May 17, 2017

LANSING – Michigan Attorney General Bill Schuette today released the OK2SAY student safety program’s 2016 Annual Report and began a new statewide public service announcement campaign in movie theaters across Michigan.

OK2SAY is the most effective prevention-based reporting mechanism tool, logging in more than 7,844 tips from Michigan students since September 2014.

“Since its creation in 2013, I’ve believed that saving even one student’s life makes this program a success,” said Schuette. “OK2SAY has not only saved lives, it’s stopped violence and ensured that Michigan students have a safe place to learn and grow. But our work is not done. There are more students who need our help. It’s time to remove the sunset so this vital program can continue beyond the 2017 Fiscal Year.”

“Michigan’s children should feel safe wherever they are – home, school, on the internet,” said Col. Kriste Kibbey Etue, director of the Michigan State Police. “We remain committed to reaching as many students as possible and assuring them that we take this seriously. Nothing is too small or insignificant to report.”

2016 OK2SAY Annual Report

To date, OK2SAY student safety educational seminars have been presented to nearly 2 million Michigan students at public, private, and charter schools. At the close of 2016, OK2SAY programming has reached more than 80% of Michigan’s 83 counties.

OK2SAY received 3,359 tips in 2016 - an increase of more than 54% compared to the previous calendar year. Tips were received in 30 categories including:

  • 800 tips on bullying;
  • 569 tips on suicide threats;
  • 480 tips related to “other” (e.g. depression, stress, and harassment);
  • 307 tips on self-harm; and
  • 279 tips on cyberbullying.

The year 2016 was filled with milestones for OK2SAY. In July, the department was awarded a Conference of Western Attorneys General (CWAG) “WAGGY” award for Best Mobile App for the OK2SAY app. Later that fall, OK2SAY logged its 5,000th tip, exceeding expectations and establishing itself as Michigan’s most effective prevention-based reporting mechanism.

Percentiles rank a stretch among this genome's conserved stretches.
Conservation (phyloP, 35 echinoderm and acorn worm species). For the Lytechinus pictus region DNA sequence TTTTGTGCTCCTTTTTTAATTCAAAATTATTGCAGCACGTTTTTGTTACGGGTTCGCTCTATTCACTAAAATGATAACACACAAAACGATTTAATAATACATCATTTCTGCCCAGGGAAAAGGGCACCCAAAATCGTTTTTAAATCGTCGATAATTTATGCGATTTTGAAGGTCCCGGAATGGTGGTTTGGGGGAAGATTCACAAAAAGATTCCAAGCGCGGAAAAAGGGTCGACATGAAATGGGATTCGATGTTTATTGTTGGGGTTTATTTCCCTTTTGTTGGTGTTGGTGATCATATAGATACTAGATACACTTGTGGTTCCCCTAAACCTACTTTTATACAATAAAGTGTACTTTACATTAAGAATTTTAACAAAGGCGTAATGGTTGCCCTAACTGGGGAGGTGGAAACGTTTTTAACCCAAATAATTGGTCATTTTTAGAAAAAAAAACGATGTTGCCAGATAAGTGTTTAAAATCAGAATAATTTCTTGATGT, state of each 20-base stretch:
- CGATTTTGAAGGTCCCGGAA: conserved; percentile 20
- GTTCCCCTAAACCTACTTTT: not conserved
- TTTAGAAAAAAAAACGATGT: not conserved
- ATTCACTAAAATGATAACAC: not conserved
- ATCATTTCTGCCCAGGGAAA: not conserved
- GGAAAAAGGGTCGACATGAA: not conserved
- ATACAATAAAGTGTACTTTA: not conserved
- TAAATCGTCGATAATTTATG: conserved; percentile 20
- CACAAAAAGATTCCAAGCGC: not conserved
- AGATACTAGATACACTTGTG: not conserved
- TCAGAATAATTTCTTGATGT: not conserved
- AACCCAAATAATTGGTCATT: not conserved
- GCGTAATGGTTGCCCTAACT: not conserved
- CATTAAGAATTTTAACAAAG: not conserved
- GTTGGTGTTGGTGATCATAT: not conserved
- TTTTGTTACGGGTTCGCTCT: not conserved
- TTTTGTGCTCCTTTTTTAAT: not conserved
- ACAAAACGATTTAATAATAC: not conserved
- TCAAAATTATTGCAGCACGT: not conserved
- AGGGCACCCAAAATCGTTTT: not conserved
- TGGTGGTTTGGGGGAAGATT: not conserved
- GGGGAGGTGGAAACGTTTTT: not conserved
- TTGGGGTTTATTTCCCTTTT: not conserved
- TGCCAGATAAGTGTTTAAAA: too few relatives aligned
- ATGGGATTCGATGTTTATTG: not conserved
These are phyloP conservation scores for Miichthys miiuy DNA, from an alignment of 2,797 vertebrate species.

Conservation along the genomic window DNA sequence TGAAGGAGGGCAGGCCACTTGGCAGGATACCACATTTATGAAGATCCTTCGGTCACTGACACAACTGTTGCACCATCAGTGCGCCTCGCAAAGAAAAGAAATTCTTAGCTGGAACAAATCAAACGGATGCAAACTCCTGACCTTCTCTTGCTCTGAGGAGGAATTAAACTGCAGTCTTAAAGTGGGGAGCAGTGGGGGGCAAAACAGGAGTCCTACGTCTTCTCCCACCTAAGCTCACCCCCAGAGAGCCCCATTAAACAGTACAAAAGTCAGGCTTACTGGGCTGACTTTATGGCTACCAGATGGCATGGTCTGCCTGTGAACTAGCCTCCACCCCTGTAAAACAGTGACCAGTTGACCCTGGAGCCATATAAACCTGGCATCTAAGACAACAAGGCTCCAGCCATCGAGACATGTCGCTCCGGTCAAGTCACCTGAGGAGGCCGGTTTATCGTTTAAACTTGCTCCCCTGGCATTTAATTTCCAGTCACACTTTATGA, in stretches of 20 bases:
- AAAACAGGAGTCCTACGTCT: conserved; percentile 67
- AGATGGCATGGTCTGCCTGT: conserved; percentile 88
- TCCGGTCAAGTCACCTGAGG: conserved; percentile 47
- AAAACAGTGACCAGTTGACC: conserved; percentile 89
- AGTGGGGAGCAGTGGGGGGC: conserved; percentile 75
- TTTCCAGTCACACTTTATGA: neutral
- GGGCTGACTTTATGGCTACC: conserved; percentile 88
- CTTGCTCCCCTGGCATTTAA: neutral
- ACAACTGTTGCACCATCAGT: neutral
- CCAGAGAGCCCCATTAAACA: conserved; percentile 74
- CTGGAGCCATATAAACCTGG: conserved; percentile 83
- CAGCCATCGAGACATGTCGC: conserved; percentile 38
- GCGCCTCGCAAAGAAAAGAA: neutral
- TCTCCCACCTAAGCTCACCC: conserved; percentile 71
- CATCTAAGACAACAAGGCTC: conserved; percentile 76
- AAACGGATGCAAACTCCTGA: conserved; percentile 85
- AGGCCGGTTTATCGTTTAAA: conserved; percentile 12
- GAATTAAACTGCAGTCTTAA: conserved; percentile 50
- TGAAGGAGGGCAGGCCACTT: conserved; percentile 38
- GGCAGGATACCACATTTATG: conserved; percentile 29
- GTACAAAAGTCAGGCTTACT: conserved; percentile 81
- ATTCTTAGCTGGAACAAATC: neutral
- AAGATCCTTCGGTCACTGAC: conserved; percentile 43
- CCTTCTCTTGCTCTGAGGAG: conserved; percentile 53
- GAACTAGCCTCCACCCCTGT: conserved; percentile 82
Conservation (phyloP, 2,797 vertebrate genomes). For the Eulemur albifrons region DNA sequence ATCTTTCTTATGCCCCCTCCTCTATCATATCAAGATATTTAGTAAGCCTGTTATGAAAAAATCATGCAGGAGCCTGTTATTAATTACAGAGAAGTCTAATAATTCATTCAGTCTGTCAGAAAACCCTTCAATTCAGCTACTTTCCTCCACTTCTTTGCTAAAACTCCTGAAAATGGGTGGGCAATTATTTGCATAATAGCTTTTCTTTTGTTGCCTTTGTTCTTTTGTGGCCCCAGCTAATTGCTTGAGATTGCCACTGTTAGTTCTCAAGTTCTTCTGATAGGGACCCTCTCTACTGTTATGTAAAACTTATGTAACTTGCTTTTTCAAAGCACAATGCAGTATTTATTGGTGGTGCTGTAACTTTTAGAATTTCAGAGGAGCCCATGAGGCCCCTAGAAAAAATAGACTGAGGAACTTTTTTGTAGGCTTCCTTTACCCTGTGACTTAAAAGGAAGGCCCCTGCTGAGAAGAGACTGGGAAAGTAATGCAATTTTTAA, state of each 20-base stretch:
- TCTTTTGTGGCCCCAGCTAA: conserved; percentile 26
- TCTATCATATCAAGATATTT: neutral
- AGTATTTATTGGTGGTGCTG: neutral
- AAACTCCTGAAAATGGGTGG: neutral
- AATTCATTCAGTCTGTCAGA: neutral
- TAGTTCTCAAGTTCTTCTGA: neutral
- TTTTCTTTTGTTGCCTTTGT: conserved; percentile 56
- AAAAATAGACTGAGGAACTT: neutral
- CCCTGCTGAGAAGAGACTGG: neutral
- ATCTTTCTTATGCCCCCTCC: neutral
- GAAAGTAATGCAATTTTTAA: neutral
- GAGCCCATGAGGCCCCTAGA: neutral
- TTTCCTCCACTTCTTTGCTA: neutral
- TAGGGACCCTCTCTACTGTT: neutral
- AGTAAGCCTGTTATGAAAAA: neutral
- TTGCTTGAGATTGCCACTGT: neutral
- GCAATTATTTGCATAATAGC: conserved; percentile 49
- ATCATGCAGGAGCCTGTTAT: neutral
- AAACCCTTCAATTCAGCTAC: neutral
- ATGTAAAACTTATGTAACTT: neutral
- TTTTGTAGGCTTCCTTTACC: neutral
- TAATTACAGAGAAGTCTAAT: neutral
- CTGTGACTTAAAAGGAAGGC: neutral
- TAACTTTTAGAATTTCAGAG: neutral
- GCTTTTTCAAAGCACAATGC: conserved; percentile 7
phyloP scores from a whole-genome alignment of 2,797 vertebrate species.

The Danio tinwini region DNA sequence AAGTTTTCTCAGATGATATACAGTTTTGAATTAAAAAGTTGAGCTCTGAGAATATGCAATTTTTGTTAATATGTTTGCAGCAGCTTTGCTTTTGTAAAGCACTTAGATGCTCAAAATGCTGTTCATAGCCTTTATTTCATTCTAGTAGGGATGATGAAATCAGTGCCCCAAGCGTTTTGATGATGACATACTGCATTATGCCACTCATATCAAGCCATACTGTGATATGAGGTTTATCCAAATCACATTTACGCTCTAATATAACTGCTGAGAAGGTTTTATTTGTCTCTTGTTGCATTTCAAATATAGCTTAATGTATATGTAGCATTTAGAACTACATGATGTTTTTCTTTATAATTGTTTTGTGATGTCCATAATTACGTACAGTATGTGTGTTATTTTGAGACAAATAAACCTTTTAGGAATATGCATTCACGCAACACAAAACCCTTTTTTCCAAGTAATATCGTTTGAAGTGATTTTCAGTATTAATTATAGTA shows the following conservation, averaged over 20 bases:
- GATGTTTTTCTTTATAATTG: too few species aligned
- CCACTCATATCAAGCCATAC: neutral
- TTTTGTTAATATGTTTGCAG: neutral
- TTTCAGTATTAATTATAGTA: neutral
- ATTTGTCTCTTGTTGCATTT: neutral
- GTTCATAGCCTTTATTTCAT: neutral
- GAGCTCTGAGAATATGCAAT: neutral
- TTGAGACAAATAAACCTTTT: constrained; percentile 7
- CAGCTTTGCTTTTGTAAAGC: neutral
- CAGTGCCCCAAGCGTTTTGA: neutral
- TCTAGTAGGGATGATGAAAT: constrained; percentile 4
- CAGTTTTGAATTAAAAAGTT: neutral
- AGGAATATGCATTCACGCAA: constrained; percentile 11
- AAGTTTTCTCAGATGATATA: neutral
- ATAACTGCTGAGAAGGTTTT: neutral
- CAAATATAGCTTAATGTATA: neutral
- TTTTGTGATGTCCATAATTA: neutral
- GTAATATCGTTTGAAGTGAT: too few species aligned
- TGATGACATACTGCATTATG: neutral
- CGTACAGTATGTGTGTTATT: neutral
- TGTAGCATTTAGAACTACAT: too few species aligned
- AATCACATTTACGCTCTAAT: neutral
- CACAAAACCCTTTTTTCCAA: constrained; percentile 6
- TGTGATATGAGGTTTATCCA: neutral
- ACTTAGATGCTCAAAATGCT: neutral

Public Service Announcement Campaign in Theaters

The Department of Attorney General worked with a group of five local animators, visual designers, and sound artists, led by a professor, to create an animated 30-second public service announcement. The team was a mix of both current students and recent graduates from Kendall College in Grand Rapids.

“By having students work on this project, students are helping reach other students about OK2SAY,” said Schuette. “I hope this new campaign will expand our scope outside the classroom, empowering all Michigan kids with the tools they need to be heroes in the hallway.”

“The project was a lot of fun to work on. We wanted to tie into the coming super hero season by giving it an action-packed flare,” said Brad Yarhouse, professor at Kendall College of Art and Design. “Everybody had a great time not only working on the design, but having the opportunity to make a difference and to help K-12 students. It wasn’t just a job- it had meaning to it.”

Over 60 movie theaters across the state will feature the public service announcement. The Department aims to reach students during some of the spring’s big block busters.

 OK2SAY PSA group photo